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Friday, 20 January 2017 11:02

Go cross country on Stateline-area ski trails

Written by  Todd Mishler
Chellee Palan Wamboldt breaks in a new pair of skis in December while cross country skiing on the grounds of Blackhawk Golf Course in Janesville. Chellee Palan Wamboldt breaks in a new pair of skis in December while cross country skiing on the grounds of Blackhawk Golf Course in Janesville. Anthony Wahl/Gazettextra.com

STATELINE NEWS -- Chuck Lewis has owned the same pair of wood skis for 40 years and wouldn’t dream of giving them, or his favorite pastime, up.

Not to mention, Lewis lives on Turtle Creek and enjoys easy access to cross-country skiing trails that snake through the flood plain in Beloit.

“All I have to do is walk out my backdoor and I’m there,” said Lewis, who also has gone downhill skiing in such places as Utah and Colorado with his wife, Julie, and/or their three children. “I also seek out trails at Rockport Park in Janesville, the ones in the Kettle Moraine or Rock Cut State Park (Loves Park). We have great groomed trails within 30 miles of home.”

Dozens of Stateline residents would agree, so they take advantage of area trails whenever Mother Nature cooperates.

Other popular venues in Rock County include Big Hill Park in Beloit, Riverside Park in Janesville, Carver-Roehl near Clinton and Magnolia Bluff south of Evansville, while the Duck Pond Recreation Area in Fontana and Big Foot Beach State Park, White River County Park and Geneva National in Lake Geneva are top destinations in Walworth County.

David Hoffman knows all about area trails from a personal and professional perspective because he’s an avid skier and the community coordinator for the Rock County Parks Division.

“In the Rock County park system there is good skiing at Happy Hollow for beginners, Gibbs Lake for the intermediate skiers and Magnolia Bluff for those more advanced,” said the Indiana native who attended Carroll University in Waukesha. “These trails are unfortunately not groomed but are still used by many to make their own tracks and avoid some of the other busier areas that see more skiing pressure. These are also great parks for snowshoeing, along with Carver-Roehl.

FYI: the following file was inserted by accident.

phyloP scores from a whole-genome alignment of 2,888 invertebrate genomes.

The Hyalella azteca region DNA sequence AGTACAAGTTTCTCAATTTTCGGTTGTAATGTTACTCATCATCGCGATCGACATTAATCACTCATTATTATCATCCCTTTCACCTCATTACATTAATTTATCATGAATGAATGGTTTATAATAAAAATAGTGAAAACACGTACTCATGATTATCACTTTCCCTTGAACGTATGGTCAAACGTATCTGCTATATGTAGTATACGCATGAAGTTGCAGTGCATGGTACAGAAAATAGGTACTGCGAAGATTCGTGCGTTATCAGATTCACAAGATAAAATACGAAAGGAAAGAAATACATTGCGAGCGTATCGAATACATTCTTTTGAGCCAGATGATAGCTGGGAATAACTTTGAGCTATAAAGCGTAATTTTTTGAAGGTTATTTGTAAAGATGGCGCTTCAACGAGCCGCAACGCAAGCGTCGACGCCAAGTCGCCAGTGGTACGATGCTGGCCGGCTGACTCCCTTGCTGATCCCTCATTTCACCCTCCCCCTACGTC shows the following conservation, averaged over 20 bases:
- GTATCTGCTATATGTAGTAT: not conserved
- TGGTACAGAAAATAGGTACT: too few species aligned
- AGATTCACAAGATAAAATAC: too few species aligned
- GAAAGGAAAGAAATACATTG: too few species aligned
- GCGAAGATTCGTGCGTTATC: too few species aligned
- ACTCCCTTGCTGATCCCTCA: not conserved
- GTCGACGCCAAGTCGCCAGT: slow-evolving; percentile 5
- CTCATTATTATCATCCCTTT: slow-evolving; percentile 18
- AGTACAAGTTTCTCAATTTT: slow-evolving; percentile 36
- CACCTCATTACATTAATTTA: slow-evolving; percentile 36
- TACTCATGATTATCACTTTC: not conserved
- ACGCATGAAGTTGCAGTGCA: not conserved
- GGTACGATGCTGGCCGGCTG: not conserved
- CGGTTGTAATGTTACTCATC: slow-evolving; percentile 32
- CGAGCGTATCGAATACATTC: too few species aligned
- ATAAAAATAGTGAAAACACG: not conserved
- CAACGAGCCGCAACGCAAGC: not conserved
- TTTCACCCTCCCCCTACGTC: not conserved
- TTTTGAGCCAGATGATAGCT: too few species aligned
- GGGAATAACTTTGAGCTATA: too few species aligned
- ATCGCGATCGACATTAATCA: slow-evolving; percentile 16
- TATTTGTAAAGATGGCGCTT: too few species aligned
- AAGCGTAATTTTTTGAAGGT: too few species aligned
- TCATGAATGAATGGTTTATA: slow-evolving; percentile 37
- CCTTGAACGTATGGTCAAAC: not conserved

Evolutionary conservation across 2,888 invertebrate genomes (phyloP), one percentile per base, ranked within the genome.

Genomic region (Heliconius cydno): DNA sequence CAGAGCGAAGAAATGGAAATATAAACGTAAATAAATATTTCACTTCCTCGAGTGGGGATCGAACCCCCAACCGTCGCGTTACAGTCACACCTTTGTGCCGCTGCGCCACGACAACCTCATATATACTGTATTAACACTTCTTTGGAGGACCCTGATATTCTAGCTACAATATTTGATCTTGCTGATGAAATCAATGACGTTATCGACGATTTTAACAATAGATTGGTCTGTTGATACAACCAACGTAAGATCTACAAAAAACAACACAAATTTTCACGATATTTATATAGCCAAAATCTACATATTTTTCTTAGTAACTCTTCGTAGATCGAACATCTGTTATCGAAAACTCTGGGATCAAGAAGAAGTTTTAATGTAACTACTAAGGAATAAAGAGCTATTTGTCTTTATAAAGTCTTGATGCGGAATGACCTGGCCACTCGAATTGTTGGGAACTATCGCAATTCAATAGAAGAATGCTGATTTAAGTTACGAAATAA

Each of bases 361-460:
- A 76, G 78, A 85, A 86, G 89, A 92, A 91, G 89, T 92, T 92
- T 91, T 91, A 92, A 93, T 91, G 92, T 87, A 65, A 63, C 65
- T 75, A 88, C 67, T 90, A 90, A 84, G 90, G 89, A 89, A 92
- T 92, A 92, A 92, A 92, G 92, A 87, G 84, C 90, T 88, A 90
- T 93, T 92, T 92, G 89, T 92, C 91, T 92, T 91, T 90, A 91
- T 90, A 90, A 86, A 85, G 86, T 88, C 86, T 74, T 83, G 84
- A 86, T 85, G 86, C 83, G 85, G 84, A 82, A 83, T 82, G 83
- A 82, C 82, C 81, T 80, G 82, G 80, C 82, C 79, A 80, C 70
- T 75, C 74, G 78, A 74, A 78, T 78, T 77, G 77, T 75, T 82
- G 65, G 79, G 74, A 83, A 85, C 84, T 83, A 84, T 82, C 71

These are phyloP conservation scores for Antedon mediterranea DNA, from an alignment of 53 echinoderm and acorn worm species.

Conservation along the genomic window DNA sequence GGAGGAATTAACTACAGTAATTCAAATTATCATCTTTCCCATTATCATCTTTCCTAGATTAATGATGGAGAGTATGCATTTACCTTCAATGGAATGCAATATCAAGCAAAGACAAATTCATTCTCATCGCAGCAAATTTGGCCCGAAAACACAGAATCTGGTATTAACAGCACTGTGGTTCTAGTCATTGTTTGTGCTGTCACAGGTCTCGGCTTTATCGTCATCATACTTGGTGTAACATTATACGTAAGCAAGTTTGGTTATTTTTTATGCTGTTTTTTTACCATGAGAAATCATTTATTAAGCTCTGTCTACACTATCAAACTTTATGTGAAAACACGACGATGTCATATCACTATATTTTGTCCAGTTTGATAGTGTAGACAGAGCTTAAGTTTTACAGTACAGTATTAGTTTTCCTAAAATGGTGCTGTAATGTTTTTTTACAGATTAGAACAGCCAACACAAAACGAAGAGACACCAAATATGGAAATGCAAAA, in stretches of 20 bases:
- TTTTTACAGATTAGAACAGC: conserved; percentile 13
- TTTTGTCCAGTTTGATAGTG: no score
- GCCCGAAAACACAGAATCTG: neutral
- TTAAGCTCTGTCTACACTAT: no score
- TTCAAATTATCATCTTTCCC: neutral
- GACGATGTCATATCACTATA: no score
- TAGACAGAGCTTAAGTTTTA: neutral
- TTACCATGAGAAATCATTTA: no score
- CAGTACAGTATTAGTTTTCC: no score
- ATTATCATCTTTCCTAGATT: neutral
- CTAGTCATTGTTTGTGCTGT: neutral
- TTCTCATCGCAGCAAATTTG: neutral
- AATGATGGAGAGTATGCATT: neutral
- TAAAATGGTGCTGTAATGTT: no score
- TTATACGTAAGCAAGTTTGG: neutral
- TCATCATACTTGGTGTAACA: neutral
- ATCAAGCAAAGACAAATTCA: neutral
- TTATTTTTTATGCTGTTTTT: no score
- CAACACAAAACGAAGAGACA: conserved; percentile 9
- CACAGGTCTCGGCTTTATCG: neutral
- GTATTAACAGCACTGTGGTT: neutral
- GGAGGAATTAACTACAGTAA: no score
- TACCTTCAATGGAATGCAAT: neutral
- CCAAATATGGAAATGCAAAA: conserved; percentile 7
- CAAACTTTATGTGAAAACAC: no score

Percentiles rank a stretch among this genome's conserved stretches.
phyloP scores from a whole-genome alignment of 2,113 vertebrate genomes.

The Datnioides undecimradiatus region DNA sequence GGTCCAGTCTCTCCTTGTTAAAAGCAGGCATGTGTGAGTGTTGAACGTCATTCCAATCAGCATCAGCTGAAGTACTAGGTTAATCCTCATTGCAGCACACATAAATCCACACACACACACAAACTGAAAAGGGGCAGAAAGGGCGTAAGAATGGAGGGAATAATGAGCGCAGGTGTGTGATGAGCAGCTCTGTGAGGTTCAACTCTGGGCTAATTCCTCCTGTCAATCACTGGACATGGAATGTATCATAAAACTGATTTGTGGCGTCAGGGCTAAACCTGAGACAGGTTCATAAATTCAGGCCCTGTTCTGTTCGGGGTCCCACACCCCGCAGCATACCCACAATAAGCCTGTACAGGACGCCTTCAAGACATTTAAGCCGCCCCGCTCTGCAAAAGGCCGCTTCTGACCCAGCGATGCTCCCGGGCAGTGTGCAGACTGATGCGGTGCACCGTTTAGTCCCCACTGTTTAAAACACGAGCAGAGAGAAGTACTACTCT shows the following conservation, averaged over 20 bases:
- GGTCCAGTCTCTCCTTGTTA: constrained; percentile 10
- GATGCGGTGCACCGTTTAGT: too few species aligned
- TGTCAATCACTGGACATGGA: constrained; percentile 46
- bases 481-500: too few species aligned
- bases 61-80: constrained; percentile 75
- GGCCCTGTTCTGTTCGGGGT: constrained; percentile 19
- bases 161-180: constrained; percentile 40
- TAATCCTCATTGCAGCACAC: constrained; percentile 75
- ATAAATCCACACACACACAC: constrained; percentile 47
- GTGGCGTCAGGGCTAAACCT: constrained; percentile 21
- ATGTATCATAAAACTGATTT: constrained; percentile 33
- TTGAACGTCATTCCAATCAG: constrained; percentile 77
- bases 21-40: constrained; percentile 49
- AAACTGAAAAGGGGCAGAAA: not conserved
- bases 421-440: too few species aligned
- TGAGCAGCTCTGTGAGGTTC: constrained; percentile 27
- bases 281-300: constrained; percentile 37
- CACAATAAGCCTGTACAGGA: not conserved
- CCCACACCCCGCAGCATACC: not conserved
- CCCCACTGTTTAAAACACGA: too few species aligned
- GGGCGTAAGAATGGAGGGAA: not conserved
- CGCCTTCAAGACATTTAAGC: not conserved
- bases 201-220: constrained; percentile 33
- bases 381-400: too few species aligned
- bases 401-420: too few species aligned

“These parks offer many miles of scenic trails that represent some of the most picturesque landscapes Rock County has to offer,” Hoffman added. “I believe Rockport Park and Riverside in Janesville offer good trails for all experience levels.”

Hoffman started cross-country skiing in college while doing research on tracking wolves and lynx in northern Wisconsin and Minnesota for the DNR, but he has grown to appreciate what southeastern Wisconsin has to offer.

“While starting out with the DNR, I would groom the ski trails at Lapham Peak State Park in Delafield and Kettle Moraine State Forest Southern Unit trails, where the team won the Best Groomed State Trails award several years in a row. The Nordic trails in the town of La Grange offer more miles that are nicely groomed, with trails ranging from easy or novice to technical for the advanced skier.”

That would describe Anita Heinz and her husband, Gerald, who were married in 1988 and have lived in the same house near Geneva Lake for 29 years, which also means it’s a short jaunt to Big Foot Beach.

“I started skiing when I met my husband in 1983,” said Heinz, who also snowshoes occasionally. “I’ve done downhill, but I fell in love with cross country. It’s such great exercise and so fun. It works so well for us. It’s so beautiful in this part of the country. Sometimes I just stop and say, ‘Oh God … I love it.”

The Heinzes have participated in the American Birkebeiner and their three twentysomething sons are avid downhillers, having visited Indianhead (Michigan) and Devil’s Head (Merrimac, Wisconsin) as well as Steamboat Springs and other destinations in Colorado. But they first blazed trails in Walworth County.

“Our kids are unbelievable skiers, and they started right here at the hill at Grand Geneva, where they went almost every night,” Heinz said. “They were on the ski team (at Badger High School) and spent a lot of time at Alpine Valley.”

However, their parents usually tackle flatter surfaces.

“As long as you don’t fall, it’s an awesome sport … people cross country ski into their 80s,” said Heinz, who has been a hair dresser for 33 years but also works part time at ClearWater Outdoor in Lake Geneva. “We’ve been up to the Manitowish Waters area, but the Kettle Moraine is only 25 to 30 minutes away. We often ski on the Nordic trails and have lunch at the General Store (in LaGrange).”

Two people who deserve a lot of credit for making skiing so enjoyable for others, at least in Rock County, are Lee Rooker and Rich Bostwick.